In order to obtain a valid and consistent extension all we need is to define how we calculate one fractional operation for example $H_{\frac{3}{2}}(x,y)$ which is something between addition and multiplication. So let us try to extend one work that says that we can use arithmetic-geometric mean and obtain such consistent extension. First thing first.

Notice that Ackermann function is directly related to hyperoperations.

$$A(m,n) = \begin{cases}
0[m]n & m=0 \\
2[m](n+3)-3 & m>0 \\
\end{cases}$$

So let us repeat a more or less standard notation
$$H_n(a,b)=a[n]b$$
$$H_0(a,b)=b+1$$
$$H_1(a,b)=a+b$$
$$H_2(a,b)=ab$$
$$H_3(a,b)=a^b$$

$$H_n(a,b)=a[n]b=a[n-1](a[n](b-1))$$

According to https://www.hindawi.com/journals/mpe/2016/4356371/ we can define $H_{\frac{3}{2}}$ using arithmetic-geometric mean, $M(x,y)$, and its inverse and one constant that we can calculate since for all hyperfunctions we know that

$$H_n(2,2)=4$$

because $2+2=4$ and $H_n(2,2)=2[n]2=2[n-1](2[n]1)=2[n-1]2$

(The author is arguing that the resulting $H_{\frac{3}{2}}$ coming from AG mean corresponds to physical process, where the analysis very likely came from, and polynomial interpolation as well.)

So it is $$H_{\frac{3}{2}}(x,y)=M^{(-1)}(M(x,y),\epsilon_{\frac{3}{2}})$$

$$\epsilon_{\frac{3}{2}}=M^{(-1)}(2,4)$$

Now that we have $H_{\frac{3}{2}}(x,y)$ we can obtain integer evaluations for $H_{\frac{5}{2}}(x,n)$ simply

$$H_{\frac{5}{2}}(x,n)=H_{\frac{3}{2}}(x,H_{\frac{3}{2}}(x,...\text{n times}))$$

The same as what we have with other operations $x \cdot n = x+x+...\text{n times}$

Now that we have integer $H_{\frac{5}{2}}(x,n)$ and $H_{\frac{5}{2}}(x,n+1)$ we can find the middle point. Notice for multiplication and exponentiation this is how we find value in the middle

$$\frac{xn+x(n+1)}{2}$$

$$\sqrt[2]{x^n x^{n+1}}$$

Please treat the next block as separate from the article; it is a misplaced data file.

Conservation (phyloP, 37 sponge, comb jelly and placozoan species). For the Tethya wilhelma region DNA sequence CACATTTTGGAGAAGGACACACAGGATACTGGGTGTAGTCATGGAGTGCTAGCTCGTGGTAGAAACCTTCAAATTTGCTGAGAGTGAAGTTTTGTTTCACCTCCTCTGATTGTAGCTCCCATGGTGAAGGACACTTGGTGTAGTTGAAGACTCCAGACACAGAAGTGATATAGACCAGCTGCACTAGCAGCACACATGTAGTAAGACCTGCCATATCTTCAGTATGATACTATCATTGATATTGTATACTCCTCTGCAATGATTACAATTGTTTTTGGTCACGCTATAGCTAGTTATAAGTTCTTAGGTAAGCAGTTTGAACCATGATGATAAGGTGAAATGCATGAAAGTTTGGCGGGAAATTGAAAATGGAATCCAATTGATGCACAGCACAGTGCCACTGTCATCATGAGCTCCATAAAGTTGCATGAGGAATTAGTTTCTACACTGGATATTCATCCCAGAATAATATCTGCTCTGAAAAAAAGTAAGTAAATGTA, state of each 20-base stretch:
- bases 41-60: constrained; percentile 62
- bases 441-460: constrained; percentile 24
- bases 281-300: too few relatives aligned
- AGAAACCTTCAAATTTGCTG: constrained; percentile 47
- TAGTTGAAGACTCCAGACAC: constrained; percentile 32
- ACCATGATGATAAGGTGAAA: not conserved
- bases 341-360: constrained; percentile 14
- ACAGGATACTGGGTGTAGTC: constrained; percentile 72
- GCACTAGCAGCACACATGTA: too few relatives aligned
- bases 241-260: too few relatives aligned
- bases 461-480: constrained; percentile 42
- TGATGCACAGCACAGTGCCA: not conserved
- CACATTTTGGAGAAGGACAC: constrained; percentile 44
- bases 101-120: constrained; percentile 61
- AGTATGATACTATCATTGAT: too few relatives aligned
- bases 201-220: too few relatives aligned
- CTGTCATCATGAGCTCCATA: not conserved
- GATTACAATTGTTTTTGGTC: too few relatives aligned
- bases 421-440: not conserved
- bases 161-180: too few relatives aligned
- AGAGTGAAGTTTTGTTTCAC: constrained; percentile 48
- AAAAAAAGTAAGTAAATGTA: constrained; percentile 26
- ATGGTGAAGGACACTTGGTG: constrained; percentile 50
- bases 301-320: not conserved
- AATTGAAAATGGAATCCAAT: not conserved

So $H_{\frac{5}{2}}(x,n+\frac{1}{2})$ is the solution of

$$H_{\frac{3}{2}}(x,2)=H_{\frac{3}{2}}(H_{\frac{5}{2}}(x,n),H_{\frac{5}{2}}(x,n+1))$$

And the same for whatever else middle integer we want.

Once we have $H_{n+\frac1{2}}$ we use the same division procedure to obtain $H_{n+\frac{1}{4}}$ and $H_{n+\frac{3}{4}}$ and so on and we are done. Once we have all rational fractional parts, we can extend it to real numbers even though we cannot express it in some closed form.

We can easily extend this down to $H_{\frac{1}{2}}$ using $x[1+r]y=x[r](x[1+r](y-1)), 0<r<1$ (Solve $x[1+r](z-1)=y$ and then $x[r]y=x[r+1]z$)

For the second argument $y$ in $H_n(x,y)$ (which is $n$ in $A(m,n)$) all operations: addition multiplication... naturally extend to real numbers, so there is nothing to add to that end.

Finally for $r,s \geq 0$ reals, we have

$$A(r,s) = \begin{cases}
0[r]s & r=0 \\
2[r](s+3)-3 & r>0 \\
\end{cases}$$

where $x[r]y=H_{r}(x,y)$ is an extension over reals obtained by the above procedure using the n/n+1 hyper-mean.

Essentially this procedure is the same if we decide to use some another average operation between addition and multiplication. All comes to define just that and the rest of the construction is all the same.